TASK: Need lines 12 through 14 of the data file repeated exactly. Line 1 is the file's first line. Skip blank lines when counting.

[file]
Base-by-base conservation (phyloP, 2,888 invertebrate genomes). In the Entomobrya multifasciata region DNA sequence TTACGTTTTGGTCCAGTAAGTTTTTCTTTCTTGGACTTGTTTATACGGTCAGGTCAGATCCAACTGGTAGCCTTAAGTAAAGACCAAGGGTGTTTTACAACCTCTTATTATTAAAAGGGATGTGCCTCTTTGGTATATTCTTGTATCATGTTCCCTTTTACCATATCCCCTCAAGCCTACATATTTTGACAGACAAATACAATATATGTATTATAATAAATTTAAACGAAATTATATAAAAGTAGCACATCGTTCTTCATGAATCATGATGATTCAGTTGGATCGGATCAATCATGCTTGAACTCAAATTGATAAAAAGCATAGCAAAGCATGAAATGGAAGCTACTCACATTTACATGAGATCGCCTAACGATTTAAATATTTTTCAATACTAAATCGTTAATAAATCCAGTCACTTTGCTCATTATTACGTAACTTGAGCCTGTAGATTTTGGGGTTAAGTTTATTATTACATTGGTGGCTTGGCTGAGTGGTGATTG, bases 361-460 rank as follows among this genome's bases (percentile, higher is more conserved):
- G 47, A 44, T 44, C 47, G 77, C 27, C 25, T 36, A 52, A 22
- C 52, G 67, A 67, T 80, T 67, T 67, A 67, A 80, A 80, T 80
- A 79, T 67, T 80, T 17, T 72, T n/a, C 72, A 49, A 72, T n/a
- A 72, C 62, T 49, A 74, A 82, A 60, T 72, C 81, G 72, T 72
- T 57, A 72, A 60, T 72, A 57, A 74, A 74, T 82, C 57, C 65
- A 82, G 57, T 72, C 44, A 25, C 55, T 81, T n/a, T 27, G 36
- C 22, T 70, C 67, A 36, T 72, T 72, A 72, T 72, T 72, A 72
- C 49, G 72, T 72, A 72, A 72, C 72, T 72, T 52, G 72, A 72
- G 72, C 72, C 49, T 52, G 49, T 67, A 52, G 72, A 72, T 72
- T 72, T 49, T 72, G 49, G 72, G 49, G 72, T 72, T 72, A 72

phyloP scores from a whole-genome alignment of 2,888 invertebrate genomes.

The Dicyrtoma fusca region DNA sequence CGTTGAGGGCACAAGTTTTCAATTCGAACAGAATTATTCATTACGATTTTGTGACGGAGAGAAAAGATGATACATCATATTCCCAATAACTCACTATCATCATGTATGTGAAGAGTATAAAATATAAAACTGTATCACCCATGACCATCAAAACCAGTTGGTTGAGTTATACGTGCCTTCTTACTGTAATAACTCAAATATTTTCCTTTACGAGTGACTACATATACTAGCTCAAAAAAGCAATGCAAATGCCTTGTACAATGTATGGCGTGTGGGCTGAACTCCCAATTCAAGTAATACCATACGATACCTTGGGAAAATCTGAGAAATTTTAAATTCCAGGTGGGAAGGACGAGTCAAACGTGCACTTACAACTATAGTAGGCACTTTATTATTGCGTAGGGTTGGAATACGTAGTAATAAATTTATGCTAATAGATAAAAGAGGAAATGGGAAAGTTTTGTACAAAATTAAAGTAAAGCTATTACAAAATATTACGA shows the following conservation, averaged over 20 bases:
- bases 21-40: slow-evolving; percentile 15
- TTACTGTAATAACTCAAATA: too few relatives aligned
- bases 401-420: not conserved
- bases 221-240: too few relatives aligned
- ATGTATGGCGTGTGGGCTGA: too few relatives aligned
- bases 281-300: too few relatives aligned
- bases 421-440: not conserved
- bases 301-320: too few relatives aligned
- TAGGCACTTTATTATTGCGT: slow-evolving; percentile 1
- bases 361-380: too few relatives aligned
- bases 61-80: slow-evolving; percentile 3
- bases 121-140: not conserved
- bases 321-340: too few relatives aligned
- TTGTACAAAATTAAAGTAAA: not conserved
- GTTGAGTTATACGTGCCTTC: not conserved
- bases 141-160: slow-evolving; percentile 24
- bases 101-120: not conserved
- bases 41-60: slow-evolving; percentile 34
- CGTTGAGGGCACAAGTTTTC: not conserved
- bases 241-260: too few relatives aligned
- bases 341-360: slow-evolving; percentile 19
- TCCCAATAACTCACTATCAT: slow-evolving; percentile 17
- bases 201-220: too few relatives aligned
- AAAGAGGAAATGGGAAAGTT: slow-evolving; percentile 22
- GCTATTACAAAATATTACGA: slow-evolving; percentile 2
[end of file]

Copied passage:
phyloP scores from a whole-genome alignment of 2,888 invertebrate genomes.

The Dicyrtoma fusca region DNA sequence CGTTGAGGGCACAAGTTTTCAATTCGAACAGAATTATTCATTACGATTTTGTGACGGAGAGAAAAGATGATACATCATATTCCCAATAACTCACTATCATCATGTATGTGAAGAGTATAAAATATAAAACTGTATCACCCATGACCATCAAAACCAGTTGGTTGAGTTATACGTGCCTTCTTACTGTAATAACTCAAATATTTTCCTTTACGAGTGACTACATATACTAGCTCAAAAAAGCAATGCAAATGCCTTGTACAATGTATGGCGTGTGGGCTGAACTCCCAATTCAAGTAATACCATACGATACCTTGGGAAAATCTGAGAAATTTTAAATTCCAGGTGGGAAGGACGAGTCAAACGTGCACTTACAACTATAGTAGGCACTTTATTATTGCGTAGGGTTGGAATACGTAGTAATAAATTTATGCTAATAGATAAAAGAGGAAATGGGAAAGTTTTGTACAAAATTAAAGTAAAGCTATTACAAAATATTACGA shows the following conservation, averaged over 20 bases:
- bases 21-40: slow-evolving; percentile 15